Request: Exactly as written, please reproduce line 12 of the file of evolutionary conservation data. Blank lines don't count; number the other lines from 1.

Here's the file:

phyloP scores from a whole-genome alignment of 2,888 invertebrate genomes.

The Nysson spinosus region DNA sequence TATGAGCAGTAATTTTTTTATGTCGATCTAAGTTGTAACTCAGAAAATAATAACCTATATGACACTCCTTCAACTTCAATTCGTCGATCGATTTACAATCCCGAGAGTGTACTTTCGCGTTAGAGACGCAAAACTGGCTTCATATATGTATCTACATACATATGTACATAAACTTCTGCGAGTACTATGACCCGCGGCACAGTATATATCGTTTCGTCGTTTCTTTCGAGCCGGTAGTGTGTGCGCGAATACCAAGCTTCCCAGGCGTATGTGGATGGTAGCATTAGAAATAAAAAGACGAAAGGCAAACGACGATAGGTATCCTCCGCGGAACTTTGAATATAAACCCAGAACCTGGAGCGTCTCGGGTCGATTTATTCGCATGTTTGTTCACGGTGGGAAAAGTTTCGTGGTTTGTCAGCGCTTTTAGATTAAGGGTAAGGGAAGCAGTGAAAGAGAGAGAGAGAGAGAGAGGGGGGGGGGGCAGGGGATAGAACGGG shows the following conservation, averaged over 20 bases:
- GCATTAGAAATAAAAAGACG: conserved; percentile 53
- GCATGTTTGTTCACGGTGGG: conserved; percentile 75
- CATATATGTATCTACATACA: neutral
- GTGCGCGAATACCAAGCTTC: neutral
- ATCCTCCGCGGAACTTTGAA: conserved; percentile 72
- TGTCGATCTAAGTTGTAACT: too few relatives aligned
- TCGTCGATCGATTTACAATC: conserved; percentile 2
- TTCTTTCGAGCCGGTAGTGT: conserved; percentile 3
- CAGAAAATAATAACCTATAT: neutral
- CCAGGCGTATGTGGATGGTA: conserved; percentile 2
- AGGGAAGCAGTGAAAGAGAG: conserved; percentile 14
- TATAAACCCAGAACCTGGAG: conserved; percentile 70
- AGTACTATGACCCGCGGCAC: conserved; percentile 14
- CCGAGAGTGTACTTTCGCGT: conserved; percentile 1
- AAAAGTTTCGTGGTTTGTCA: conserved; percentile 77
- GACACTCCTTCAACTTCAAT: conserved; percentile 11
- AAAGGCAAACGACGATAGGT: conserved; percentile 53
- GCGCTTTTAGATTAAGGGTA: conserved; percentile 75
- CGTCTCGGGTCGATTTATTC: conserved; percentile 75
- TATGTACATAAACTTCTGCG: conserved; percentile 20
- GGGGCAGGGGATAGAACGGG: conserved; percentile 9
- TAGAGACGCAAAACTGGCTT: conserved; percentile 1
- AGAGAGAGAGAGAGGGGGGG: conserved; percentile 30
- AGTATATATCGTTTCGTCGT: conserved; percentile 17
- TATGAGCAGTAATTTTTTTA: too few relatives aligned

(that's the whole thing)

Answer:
- CCAGGCGTATGTGGATGGTA: conserved; percentile 2